Let’s move on now to Mary Jo’s story. (complete with photos of soldiers!)
If you want to know a whole lot more about Mary Jo, Google her. I am not kidding. She’s a pretty cool chick. Her last name is Beckman. (I don’t hesitate at all for putting that out there because, as you see once you Google her, plenty of other people are as impressed by her work as I was.)
So Mary Jo is a retired Navy commander and a certified NARHA therapeutic riding instructor and a driving instructor.
She volunteers for the Army and has helped set up a therapeutic riding program through the Army for all branches of armed services to help “wounded warriors,” as she calls them, and veterans.
She was at the 2010 National Drive with four of the soldiers who help her with the program. They are members of the Caisson Platoon in The Old Guard, technically known at the Army’s 3rd Infantry.
These active duty soldiers were at the National Drive to become certified drivers of this special carriage that was designed to be wheelchair accessible to help wounded warriors who want to learn to drive the carriage as opposed to -- or possibly because they are unable to -- ride a horse. The carriage was handmade in Holland and paid for (at a $20,000 price tag) by donations. (No tax dollars were spent in the making of this carriage... but even if my tax dollars were spent in the making of this carriage, I'd be totally good with that because it's just that awesome!)
Okay, that’s all really cool. You’ll have to read the story in AgriNews when it comes out. I’ll link it up here as soon as it’s live.
BUT… in meeting these
It’s got to be a heavy job, but these guys do it with such class, I was impressed with each of them.
Then, Friday, I got down to doing more research on the Caisson. The detail, the history, the passion these guys have for this job just blows me away. I’m not going to attempt to rewrite it all, but here are a few tidbits.
* The soldiers in the Caisson Platoon (I think something said there were 51 of them now) care for the horses used in the funerals, parades and festivals. They also ride in the funerals, parades and festivals. (I think that same something mentioned that there were 52 horses)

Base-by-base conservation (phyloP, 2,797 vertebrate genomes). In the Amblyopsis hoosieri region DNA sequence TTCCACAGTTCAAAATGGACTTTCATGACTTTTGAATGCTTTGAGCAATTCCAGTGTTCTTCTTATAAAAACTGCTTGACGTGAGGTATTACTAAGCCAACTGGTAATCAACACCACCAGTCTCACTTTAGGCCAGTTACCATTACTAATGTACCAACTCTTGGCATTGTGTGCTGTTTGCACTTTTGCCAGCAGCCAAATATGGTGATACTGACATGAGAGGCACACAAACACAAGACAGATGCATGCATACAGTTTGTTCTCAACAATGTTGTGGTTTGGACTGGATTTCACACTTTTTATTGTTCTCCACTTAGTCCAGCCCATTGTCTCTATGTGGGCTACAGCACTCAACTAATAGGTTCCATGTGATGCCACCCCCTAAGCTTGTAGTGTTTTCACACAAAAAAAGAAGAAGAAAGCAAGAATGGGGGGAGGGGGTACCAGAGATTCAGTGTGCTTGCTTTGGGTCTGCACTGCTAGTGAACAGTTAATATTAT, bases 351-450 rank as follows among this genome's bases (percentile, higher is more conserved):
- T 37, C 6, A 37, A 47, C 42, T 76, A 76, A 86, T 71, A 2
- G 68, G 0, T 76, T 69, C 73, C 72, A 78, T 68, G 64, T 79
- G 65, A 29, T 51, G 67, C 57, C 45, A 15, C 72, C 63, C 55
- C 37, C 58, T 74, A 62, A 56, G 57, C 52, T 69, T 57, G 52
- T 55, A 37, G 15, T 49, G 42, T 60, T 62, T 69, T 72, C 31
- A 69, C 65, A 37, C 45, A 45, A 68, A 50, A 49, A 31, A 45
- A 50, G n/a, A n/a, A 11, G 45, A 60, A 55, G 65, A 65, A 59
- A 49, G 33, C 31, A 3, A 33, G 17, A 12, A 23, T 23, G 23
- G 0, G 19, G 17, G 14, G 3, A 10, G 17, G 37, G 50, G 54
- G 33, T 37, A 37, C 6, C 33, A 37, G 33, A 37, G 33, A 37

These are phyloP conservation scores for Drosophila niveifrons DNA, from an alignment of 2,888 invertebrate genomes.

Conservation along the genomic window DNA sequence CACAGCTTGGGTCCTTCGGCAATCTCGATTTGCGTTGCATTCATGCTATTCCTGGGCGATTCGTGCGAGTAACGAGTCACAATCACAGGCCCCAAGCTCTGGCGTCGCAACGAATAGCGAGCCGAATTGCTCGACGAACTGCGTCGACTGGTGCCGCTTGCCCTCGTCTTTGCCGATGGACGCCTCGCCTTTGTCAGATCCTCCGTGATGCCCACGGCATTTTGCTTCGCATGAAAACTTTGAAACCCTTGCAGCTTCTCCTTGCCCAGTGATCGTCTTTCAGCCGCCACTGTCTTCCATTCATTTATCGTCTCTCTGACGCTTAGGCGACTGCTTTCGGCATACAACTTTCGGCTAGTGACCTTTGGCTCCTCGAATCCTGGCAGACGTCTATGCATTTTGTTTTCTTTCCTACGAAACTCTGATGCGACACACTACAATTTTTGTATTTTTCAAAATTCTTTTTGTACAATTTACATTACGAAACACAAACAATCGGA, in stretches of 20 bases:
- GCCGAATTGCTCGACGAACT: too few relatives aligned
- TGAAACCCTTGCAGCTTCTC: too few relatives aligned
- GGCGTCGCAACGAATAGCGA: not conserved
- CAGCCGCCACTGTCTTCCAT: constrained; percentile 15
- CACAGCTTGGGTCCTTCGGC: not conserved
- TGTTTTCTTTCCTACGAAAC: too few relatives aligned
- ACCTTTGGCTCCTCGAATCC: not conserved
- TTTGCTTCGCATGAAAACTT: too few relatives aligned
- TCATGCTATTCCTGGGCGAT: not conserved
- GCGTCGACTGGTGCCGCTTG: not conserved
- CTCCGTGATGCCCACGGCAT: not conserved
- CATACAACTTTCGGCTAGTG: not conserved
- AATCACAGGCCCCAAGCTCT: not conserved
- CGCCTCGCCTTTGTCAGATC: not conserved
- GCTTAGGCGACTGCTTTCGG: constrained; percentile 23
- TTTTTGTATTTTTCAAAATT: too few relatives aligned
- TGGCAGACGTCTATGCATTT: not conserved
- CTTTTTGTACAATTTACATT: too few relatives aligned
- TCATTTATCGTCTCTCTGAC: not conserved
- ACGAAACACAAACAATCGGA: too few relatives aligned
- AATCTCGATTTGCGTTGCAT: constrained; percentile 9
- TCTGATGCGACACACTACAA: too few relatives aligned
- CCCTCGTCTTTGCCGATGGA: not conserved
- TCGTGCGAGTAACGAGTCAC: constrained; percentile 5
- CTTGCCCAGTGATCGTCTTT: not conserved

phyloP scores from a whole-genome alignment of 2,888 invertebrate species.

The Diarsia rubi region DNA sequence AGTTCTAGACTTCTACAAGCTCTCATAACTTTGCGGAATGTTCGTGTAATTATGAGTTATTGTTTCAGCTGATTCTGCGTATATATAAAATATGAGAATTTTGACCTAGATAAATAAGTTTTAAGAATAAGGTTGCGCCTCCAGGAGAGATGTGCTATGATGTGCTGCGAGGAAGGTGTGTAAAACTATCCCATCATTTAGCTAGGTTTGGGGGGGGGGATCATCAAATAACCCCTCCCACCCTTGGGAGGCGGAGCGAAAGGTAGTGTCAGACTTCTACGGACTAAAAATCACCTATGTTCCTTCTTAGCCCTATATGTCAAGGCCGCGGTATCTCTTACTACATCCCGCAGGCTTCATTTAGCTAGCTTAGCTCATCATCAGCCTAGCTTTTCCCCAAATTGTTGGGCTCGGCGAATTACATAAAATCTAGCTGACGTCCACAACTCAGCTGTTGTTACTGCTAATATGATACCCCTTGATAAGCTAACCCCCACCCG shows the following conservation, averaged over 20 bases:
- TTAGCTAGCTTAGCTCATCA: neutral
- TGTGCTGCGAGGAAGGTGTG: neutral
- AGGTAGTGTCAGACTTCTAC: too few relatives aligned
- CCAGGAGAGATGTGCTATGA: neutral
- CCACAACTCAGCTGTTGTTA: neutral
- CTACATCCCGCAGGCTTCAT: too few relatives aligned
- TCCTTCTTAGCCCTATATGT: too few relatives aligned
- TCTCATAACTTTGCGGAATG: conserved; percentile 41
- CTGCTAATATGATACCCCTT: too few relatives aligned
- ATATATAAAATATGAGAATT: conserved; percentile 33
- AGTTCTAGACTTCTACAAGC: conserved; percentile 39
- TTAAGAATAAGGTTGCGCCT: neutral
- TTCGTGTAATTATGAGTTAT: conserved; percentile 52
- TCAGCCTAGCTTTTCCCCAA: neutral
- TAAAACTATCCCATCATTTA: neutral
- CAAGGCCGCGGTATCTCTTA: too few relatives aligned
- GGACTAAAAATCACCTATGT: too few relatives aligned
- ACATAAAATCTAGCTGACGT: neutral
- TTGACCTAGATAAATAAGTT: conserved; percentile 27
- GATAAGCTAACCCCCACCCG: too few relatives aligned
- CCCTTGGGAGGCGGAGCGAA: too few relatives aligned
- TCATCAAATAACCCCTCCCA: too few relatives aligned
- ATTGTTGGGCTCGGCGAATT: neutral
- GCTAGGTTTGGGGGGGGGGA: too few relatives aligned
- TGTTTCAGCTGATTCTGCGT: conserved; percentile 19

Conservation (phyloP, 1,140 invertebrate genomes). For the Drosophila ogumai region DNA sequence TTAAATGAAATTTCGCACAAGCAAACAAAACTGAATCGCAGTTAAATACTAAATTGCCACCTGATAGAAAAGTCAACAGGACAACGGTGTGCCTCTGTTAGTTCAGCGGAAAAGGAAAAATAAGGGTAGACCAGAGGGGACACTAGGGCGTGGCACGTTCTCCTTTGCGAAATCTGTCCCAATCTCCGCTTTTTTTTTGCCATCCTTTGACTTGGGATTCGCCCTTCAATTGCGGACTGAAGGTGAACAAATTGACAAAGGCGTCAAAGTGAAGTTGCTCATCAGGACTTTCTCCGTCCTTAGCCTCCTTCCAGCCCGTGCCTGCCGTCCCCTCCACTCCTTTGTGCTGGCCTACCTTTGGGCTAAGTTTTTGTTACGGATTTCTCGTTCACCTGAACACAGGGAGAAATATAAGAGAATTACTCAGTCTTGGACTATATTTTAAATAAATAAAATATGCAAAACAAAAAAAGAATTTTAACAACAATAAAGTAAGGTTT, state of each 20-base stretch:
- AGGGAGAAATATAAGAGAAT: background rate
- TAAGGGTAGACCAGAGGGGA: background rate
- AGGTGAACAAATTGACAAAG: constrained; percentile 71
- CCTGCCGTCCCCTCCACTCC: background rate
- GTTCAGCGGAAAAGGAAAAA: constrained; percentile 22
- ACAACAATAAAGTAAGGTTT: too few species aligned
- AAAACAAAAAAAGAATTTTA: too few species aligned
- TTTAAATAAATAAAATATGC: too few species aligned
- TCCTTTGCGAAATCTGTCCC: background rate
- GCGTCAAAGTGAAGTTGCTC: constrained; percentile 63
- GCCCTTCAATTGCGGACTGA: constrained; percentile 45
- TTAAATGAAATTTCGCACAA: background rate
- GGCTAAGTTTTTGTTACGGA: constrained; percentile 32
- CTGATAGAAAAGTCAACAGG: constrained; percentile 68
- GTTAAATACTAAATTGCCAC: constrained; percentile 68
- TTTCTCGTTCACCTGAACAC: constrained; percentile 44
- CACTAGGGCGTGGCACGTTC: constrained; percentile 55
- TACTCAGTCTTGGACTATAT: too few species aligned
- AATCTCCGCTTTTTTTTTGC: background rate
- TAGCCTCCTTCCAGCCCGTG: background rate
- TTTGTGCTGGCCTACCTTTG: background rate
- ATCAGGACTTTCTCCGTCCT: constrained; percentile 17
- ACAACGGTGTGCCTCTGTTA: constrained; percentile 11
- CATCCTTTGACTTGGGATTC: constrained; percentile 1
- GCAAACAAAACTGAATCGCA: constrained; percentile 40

*The stable, where these guys start every day at 4 AM, is ½ mile from Arlington.
*The Caisson horses are adopted out after they’ve served.
*The Caisson horses are all either part of a black team or a white (grey) team.
*The Caisson horses are also (I think) all donated to the Army.
*In training for the Caisson, the guys all have to hand make their own tack using sepcs from an 1890-something-ish manual to preserve authenticity.
*There are two tack rooms. Every horse on the grounds has two sets of tack. One is in use one week and the other set is being cleaned and polished. The tack is rotated weekly.
*The Caisson Platoon performs on average over 1,000 funerals each year.
*The soldiers in the Caisson Platoon have to meet height and weight requirements and are trained on how to be a horseman. One of the articles I read said the Army prefers to have soldiers with no horse experience when they join the unit so they can learn the Caisson way easier.
*There is a civilian farrier on duty all the time in the barns and one Caisson platoon member as an assistant. (Rick, the guy in the cowboy hat in my photo, is training to be a farrier for the Army through Caisson.)
*The Caisson barns -- built in the 1800s -- are open for tours daily from noon to 4 PM.
Forget the White House, if I ever get to Ft. Myer in Virginia, I was to go tour those barns and meet more of these guys. I think you all should, too!
Again, I was so impressed with these guys and how seriously they take their job, it really did make me proud to meet them.
Until the next adventure…